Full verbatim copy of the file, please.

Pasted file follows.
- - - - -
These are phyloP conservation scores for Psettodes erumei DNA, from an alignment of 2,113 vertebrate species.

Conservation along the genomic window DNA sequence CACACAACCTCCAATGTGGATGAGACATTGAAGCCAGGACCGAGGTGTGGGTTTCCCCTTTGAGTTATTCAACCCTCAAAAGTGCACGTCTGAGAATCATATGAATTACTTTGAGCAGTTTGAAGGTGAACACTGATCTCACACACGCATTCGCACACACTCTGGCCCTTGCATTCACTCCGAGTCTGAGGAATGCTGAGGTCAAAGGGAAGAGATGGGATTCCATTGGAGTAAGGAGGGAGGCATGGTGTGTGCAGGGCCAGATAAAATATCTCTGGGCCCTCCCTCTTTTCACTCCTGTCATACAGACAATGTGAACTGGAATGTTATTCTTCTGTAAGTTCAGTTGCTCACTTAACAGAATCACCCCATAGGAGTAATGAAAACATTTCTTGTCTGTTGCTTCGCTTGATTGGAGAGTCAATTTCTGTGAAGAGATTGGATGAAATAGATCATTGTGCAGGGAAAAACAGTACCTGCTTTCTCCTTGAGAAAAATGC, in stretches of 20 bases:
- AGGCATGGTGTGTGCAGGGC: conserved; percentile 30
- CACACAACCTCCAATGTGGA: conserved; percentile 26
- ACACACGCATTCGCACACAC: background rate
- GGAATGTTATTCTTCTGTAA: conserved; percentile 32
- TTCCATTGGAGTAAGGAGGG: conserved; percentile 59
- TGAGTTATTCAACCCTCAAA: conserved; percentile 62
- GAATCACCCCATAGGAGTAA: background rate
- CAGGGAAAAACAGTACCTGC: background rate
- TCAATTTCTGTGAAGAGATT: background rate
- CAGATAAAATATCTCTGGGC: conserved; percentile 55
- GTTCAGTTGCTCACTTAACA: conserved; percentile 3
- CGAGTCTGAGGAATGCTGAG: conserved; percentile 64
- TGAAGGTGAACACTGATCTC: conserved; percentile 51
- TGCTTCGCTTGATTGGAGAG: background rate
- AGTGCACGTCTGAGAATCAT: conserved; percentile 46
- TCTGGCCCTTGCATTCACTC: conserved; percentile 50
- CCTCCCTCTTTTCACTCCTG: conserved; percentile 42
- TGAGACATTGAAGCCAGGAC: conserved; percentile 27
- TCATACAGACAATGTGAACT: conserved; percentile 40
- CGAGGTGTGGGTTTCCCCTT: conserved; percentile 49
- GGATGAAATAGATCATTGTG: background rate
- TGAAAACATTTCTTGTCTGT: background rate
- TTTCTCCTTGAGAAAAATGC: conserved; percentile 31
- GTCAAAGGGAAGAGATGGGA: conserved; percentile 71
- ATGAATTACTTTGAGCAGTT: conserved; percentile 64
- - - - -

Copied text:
These are phyloP conservation scores for Psettodes erumei DNA, from an alignment of 2,113 vertebrate species.

Conservation along the genomic window DNA sequence CACACAACCTCCAATGTGGATGAGACATTGAAGCCAGGACCGAGGTGTGGGTTTCCCCTTTGAGTTATTCAACCCTCAAAAGTGCACGTCTGAGAATCATATGAATTACTTTGAGCAGTTTGAAGGTGAACACTGATCTCACACACGCATTCGCACACACTCTGGCCCTTGCATTCACTCCGAGTCTGAGGAATGCTGAGGTCAAAGGGAAGAGATGGGATTCCATTGGAGTAAGGAGGGAGGCATGGTGTGTGCAGGGCCAGATAAAATATCTCTGGGCCCTCCCTCTTTTCACTCCTGTCATACAGACAATGTGAACTGGAATGTTATTCTTCTGTAAGTTCAGTTGCTCACTTAACAGAATCACCCCATAGGAGTAATGAAAACATTTCTTGTCTGTTGCTTCGCTTGATTGGAGAGTCAATTTCTGTGAAGAGATTGGATGAAATAGATCATTGTGCAGGGAAAAACAGTACCTGCTTTCTCCTTGAGAAAAATGC, in stretches of 20 bases:
- AGGCATGGTGTGTGCAGGGC: conserved; percentile 30
- CACACAACCTCCAATGTGGA: conserved; percentile 26
- ACACACGCATTCGCACACAC: background rate
- GGAATGTTATTCTTCTGTAA: conserved; percentile 32
- TTCCATTGGAGTAAGGAGGG: conserved; percentile 59
- TGAGTTATTCAACCCTCAAA: conserved; percentile 62
- GAATCACCCCATAGGAGTAA: background rate
- CAGGGAAAAACAGTACCTGC: background rate
- TCAATTTCTGTGAAGAGATT: background rate
- CAGATAAAATATCTCTGGGC: conserved; percentile 55
- GTTCAGTTGCTCACTTAACA: conserved; percentile 3
- CGAGTCTGAGGAATGCTGAG: conserved; percentile 64
- TGAAGGTGAACACTGATCTC: conserved; percentile 51
- TGCTTCGCTTGATTGGAGAG: background rate
- AGTGCACGTCTGAGAATCAT: conserved; percentile 46
- TCTGGCCCTTGCATTCACTC: conserved; percentile 50
- CCTCCCTCTTTTCACTCCTG: conserved; percentile 42
- TGAGACATTGAAGCCAGGAC: conserved; percentile 27
- TCATACAGACAATGTGAACT: conserved; percentile 40
- CGAGGTGTGGGTTTCCCCTT: conserved; percentile 49
- GGATGAAATAGATCATTGTG: background rate
- TGAAAACATTTCTTGTCTGT: background rate
- TTTCTCCTTGAGAAAAATGC: conserved; percentile 31
- GTCAAAGGGAAGAGATGGGA: conserved; percentile 71
- ATGAATTACTTTGAGCAGTT: conserved; percentile 64